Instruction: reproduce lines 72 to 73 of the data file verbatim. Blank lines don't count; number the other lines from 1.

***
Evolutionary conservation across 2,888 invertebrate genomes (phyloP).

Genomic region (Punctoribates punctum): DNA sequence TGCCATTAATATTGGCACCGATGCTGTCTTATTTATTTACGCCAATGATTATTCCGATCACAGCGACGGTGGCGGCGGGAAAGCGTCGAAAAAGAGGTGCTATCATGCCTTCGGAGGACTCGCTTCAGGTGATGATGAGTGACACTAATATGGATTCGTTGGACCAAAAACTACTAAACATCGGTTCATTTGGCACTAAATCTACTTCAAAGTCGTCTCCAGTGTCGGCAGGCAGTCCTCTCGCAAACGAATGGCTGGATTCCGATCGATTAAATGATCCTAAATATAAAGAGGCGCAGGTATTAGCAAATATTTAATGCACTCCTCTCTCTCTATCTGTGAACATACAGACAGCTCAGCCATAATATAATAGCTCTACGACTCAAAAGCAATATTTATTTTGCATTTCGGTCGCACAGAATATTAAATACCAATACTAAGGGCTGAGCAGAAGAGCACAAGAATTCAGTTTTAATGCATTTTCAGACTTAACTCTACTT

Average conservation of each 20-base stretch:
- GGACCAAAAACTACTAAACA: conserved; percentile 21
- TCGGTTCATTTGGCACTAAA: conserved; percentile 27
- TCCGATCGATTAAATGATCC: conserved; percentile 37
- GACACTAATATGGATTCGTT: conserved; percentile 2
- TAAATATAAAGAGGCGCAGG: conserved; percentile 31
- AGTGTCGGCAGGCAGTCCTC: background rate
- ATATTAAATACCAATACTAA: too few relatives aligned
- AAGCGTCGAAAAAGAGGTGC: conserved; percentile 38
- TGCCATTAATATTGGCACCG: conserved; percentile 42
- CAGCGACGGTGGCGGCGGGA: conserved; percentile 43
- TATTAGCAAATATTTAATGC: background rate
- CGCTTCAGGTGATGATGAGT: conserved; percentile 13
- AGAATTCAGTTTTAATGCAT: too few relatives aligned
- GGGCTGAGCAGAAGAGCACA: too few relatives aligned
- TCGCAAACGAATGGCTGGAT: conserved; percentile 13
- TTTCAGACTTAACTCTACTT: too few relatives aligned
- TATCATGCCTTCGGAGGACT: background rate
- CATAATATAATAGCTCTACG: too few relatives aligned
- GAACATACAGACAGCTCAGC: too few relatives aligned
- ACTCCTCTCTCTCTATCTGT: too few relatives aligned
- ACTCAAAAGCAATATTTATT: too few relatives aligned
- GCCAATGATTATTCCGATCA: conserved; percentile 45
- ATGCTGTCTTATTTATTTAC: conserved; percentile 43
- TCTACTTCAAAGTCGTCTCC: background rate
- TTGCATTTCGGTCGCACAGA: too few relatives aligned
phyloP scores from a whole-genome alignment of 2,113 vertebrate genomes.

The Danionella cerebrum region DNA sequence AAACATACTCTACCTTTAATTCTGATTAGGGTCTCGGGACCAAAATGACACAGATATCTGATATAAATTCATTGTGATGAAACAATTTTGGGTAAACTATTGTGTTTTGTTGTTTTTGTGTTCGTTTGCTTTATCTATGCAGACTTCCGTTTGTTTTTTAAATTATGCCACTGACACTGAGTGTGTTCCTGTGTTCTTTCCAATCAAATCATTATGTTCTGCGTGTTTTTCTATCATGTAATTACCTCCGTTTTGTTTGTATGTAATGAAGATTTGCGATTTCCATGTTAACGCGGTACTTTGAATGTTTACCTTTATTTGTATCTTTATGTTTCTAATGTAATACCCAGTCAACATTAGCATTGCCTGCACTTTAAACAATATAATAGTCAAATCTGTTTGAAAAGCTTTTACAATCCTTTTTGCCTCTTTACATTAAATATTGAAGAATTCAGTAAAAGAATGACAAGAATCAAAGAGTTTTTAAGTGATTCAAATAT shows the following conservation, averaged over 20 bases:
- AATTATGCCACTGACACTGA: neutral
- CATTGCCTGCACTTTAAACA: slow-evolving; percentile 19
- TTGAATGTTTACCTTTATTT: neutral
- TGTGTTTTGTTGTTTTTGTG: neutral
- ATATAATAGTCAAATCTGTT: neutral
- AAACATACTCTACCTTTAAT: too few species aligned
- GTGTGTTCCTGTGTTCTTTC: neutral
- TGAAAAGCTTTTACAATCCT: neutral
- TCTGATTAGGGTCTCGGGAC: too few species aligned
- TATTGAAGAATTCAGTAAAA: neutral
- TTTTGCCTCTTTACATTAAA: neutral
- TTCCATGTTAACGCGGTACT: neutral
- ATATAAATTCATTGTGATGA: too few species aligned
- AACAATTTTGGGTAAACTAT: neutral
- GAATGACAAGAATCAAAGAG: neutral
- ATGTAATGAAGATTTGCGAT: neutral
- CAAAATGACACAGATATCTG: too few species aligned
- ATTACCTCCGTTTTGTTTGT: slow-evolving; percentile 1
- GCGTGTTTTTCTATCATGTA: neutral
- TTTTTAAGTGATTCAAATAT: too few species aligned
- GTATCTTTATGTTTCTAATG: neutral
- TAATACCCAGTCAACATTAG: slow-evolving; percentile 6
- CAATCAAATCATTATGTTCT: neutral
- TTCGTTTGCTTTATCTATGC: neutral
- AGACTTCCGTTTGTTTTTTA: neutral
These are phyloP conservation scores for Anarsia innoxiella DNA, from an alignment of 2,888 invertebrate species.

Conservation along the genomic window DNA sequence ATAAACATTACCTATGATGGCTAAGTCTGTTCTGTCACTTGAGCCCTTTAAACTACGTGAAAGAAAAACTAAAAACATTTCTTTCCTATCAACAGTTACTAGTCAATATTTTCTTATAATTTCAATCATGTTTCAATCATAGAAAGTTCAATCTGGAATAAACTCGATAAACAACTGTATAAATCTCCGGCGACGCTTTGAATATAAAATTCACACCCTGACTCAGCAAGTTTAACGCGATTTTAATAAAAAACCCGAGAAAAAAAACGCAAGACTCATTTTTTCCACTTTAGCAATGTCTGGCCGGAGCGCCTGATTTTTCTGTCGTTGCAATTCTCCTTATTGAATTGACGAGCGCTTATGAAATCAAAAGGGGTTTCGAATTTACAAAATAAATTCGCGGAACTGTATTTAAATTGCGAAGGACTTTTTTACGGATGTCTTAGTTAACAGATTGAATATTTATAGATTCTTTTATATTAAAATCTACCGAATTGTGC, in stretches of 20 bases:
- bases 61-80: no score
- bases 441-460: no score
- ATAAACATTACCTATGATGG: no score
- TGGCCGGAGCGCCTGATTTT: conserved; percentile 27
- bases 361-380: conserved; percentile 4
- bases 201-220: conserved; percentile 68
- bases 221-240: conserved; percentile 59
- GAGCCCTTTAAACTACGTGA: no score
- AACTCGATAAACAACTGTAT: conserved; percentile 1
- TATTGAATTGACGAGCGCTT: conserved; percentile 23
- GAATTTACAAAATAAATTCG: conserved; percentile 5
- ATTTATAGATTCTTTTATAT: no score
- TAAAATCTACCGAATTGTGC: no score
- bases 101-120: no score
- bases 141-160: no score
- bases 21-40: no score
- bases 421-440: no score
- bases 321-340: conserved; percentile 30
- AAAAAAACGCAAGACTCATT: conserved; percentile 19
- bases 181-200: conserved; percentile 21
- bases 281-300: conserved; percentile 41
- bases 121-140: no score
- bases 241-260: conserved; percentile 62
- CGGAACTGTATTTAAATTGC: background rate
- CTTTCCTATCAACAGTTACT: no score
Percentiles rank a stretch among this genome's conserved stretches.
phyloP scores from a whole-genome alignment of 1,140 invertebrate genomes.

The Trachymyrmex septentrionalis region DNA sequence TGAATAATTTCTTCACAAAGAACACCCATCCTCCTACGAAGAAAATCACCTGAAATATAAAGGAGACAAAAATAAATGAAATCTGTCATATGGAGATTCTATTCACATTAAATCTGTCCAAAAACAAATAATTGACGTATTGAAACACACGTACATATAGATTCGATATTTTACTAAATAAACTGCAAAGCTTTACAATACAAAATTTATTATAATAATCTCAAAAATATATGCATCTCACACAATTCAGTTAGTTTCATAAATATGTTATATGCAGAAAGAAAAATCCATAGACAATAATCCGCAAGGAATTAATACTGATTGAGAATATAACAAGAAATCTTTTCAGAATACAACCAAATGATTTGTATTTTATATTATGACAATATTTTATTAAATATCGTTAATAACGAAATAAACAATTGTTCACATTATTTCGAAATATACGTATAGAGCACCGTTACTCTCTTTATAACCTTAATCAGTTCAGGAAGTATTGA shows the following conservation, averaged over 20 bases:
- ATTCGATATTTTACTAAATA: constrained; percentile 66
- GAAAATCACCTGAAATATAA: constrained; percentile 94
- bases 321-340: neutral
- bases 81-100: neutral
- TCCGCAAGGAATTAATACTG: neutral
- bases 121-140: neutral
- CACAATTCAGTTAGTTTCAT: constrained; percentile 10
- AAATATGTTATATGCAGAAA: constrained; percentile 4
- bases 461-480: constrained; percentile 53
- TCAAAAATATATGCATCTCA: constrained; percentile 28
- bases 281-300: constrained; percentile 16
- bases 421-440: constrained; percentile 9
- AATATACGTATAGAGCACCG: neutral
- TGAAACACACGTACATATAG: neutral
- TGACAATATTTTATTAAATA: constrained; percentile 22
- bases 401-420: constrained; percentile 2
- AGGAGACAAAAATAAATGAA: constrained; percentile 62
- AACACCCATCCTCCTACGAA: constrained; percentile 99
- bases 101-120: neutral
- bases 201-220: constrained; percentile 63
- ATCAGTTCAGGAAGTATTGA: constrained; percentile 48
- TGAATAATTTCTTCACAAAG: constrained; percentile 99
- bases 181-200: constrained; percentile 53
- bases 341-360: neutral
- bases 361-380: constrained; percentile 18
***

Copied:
- bases 141-160: no score
- bases 21-40: no score